Wednesday, June 30, 2010

BIO’s World Congress on Industrial Biotechnology and Bioprocessing

The BIO World Congress on Industrial Biotech and Bioprocessing happened in Washington DC, and BiofuelsDigest filed a report. The most interesting item was news about biorefineries.
... the cross-over from chemicals to fuels and back again is – that is to say, the integrated biorefinery model — is another trend at BIO.

ZeaChem is continuing to finish out a suite of 2-carbon products including ethyl acetate, acetic acid and ethanol. LS9 is continuing down a two-pronged strategy of diesel fuels and surfactants that are the chief components in detergents. Amyris last week announced a whole slew of partnerships to exploit its ability to make low-cost fanesene for the cosmetic and other industries. Solazyme is making renewable fuels for the US Navy (among others) as well as renewable oils for the food and fragrances industries. _BiofuelsDigest
Speaking of ZeaChem, they appear to be on the verge of commercial scale production of cellulosic ethanol PLUS a whole raft of co-products, using the biorefinery model:
ZeaChem’s approach can deliver a range of chemicals and fuels within the carbon chain product groups. Imbler says that the company has started work on its C3 organism (which would produce lactic acid, rather than the acetic acid produced by its current C2 organism). The C3 product platform would include propionic acid, propanol and propylene. Moving on to C4 could produce butanol.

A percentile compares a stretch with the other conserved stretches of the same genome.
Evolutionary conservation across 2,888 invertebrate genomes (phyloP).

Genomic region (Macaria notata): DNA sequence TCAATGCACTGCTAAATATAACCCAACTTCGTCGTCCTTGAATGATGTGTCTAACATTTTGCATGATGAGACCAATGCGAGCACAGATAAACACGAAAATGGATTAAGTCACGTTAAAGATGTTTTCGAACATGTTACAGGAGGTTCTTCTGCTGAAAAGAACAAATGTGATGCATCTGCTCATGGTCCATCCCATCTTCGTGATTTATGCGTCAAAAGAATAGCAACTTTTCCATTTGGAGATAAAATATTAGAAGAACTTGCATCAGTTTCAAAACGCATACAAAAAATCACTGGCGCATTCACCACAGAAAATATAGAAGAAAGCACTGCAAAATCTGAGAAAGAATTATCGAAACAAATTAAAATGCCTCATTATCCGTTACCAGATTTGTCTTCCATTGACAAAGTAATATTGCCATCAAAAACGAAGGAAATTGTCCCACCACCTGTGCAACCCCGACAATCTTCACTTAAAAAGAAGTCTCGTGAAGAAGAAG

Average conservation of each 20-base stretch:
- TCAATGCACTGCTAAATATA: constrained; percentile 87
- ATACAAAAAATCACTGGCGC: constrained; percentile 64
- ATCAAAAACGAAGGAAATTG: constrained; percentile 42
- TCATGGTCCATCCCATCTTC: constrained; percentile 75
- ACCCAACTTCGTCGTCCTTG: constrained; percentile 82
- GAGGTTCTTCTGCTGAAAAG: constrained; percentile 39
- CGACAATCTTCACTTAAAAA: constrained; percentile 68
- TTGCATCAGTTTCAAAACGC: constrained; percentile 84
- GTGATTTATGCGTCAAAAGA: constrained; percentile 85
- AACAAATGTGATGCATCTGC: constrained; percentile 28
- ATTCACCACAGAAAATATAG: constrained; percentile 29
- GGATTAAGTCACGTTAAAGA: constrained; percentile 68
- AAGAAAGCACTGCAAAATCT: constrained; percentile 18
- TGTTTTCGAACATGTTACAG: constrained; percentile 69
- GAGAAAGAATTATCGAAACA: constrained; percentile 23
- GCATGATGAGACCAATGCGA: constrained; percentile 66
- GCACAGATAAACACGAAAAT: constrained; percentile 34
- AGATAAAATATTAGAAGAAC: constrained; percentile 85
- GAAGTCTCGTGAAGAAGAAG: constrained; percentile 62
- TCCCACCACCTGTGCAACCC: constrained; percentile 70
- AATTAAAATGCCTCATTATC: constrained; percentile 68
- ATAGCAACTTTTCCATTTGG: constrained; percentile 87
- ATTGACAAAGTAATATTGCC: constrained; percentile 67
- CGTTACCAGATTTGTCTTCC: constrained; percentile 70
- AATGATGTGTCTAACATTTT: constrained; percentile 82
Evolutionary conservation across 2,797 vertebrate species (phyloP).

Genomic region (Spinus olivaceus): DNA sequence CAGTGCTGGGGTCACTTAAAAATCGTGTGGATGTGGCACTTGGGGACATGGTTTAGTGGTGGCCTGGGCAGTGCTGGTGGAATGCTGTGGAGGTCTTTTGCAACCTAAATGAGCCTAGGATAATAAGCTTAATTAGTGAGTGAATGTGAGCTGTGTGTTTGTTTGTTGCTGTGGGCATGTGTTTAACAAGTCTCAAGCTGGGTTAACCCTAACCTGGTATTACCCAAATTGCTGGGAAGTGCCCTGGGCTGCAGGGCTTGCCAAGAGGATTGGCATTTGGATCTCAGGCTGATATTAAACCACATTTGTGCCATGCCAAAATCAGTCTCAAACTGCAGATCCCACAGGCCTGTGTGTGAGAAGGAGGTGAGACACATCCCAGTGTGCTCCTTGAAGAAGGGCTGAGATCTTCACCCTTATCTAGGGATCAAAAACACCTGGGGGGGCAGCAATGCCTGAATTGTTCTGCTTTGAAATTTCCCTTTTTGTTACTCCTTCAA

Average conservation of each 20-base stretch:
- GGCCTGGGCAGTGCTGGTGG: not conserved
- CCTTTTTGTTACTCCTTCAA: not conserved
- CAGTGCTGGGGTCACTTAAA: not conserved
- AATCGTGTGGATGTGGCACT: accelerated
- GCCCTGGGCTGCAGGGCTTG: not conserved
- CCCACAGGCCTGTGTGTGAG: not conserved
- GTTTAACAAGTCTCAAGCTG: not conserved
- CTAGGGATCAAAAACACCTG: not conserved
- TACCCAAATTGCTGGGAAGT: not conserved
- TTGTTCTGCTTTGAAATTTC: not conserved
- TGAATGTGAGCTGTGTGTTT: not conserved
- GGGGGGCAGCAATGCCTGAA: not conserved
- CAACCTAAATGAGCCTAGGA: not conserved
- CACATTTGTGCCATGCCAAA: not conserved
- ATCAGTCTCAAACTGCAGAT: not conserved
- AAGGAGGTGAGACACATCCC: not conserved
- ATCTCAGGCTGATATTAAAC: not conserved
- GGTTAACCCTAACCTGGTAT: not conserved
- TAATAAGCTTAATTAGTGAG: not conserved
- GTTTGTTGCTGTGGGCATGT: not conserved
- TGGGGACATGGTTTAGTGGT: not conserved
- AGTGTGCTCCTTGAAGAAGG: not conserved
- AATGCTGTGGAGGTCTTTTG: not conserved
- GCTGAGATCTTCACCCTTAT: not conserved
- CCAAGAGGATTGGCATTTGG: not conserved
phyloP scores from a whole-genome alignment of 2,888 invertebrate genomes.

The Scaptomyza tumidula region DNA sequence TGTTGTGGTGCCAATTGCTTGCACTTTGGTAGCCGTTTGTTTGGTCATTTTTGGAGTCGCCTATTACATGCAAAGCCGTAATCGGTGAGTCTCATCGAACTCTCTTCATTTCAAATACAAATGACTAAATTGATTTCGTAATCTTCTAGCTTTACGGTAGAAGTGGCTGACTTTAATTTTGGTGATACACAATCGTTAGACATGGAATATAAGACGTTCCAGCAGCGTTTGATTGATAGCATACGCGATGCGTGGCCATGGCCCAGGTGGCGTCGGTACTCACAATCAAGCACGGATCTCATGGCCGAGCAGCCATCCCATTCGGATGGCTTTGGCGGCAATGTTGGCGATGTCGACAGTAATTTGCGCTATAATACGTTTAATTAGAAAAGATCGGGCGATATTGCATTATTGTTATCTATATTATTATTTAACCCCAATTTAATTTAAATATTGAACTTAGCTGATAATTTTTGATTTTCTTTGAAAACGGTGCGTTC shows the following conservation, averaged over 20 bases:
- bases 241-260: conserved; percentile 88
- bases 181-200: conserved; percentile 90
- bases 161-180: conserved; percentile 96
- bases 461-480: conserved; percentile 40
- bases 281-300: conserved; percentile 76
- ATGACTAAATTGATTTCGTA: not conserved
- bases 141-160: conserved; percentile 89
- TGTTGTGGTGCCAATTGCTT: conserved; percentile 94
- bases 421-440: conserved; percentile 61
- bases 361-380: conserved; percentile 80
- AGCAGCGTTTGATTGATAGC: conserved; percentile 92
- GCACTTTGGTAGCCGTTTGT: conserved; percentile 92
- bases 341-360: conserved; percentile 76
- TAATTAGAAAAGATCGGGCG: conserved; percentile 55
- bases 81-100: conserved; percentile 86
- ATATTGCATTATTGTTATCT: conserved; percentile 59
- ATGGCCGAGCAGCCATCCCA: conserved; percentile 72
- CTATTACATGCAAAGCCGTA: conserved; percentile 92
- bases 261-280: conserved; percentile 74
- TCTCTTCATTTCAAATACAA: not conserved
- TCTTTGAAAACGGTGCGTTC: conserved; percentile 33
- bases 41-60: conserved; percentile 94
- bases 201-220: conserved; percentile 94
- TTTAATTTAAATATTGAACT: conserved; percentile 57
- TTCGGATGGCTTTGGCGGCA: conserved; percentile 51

Through the successful production of ethanol, we’ve completed ZeaChem’s C2 carbon chain suite of products, which includes acetic acid, ethyl acetate, and ethanol. The next step is to integrate these known processes to achieve the ultimate target of commercial production of economical and sustainable biofuels and bio-based chemicals.
—Jim Imbler
ZeaChem Carbon Chain Product Groups
C2 ChainC3 ChainC4 ChainC6 Chain
Acetic Acid
Ethyl Acetate
Ethylene Glycol
Lactic Acid
Propylene Glycol
Acrylic Acid & Esters
Propionic Acid
Methacrylic Acid & Esters

Feedstock. Although the ZeaChem process is feedstock agnostic, it is initially concentrating on its farmed hybrid poplar trees. ZeaChem’s analysis has shown the use of short rotation hybrid poplars offers the lowest cost per BDT/acre/year. These short-rotation hybrids can be harvested as often as three years, and require replanting only once every five harvests.

Zeachem's microbe produces acetic acid which is then chemically transformed to ethanol -- or a number of co-product high value chemicals for other industries.

An entire industry based on biorefineries is being born. Download the World Economic Forum's PDF report for more information.

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